background: rust defaults to a hashing algorithm that is resistant to collision attacks. This comes at two notable out-of-the-box costs: HashMaps behave non-deterministically and slower.
Long ago we defined https://doc.rust-lang.org/nightly/std/collections/hash_map/struct.DefaultHasher.html which just vaguely promises to have these properties, without guaranteeing any stable algorithm.
While we are adamant on the fact that this is a good default since the issue at hand is obscure and serious, it is definitely not the right solution for everyone. Those who care about determinism or performance and are aware of this situation reach for a custom hasher crate. Notably FxHasher is used by rustc, webrender, and stylo.
I would like to bless this pattern and make it easier to reach for random users who aren’t well-versed in all of the options and the situation. This is done with three steps:
struct std::collections::hash_map::FastHasher, which opaquely wraps up FxHasher, claims that it is tuned for performance, and guarantees deterministic behaviour for a given input (for a given std version, but the impl may change between versions) (also we still don’t guarantee any particular relationship between iteration and insertion order; that’s what a linked hashmap is for)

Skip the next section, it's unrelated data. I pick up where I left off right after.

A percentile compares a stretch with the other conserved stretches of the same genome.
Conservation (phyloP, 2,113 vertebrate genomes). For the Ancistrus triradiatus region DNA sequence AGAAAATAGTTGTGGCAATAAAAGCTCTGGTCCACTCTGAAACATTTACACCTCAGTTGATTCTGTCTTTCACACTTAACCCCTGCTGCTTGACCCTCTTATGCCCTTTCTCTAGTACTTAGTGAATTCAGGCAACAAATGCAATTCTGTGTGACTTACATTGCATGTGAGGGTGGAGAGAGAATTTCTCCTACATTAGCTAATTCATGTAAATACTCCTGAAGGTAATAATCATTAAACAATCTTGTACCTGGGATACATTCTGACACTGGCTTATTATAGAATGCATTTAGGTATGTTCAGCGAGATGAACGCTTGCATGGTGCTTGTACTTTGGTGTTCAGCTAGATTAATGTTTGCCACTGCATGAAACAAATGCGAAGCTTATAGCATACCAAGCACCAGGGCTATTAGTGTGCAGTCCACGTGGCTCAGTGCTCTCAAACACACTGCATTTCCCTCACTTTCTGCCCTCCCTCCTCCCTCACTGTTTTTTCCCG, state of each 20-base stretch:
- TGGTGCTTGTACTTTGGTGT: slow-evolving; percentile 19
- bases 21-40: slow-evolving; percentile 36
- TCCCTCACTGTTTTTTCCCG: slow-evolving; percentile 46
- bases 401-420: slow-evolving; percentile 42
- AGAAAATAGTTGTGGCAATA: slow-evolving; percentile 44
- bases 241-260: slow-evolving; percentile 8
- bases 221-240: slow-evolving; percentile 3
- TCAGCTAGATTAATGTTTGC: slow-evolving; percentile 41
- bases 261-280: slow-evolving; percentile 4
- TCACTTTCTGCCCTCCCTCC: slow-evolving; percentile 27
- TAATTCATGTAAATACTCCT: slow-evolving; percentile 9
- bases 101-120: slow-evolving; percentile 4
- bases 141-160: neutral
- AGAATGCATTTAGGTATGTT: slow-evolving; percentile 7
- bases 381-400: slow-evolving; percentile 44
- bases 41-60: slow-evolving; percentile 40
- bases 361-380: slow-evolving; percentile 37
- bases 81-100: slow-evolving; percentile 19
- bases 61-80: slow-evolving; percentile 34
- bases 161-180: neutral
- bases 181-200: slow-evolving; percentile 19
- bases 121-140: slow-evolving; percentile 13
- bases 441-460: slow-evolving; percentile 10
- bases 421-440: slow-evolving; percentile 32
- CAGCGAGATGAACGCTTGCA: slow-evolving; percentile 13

type std::collections::FastHashMap = HashMap<K, V, FastHasher>(yes, at the top!)
fn HashMap::fast() -> FastHashMap<K, V>
The ideal hasher for your project depends on your keys, but Fx seems to be pretty good for a lot of usecases, and represents a simple win for a lot of crates. Projects which are interested in further tuning may investigate the ecosystem as before.
sfackler suggested breaking this down into subcategories like FastForSmallKeys and FastForBigKeys but I think that’s overkill. I think we want a nice simple story here since the crates.io escape hatch will always exist regardless of what we do.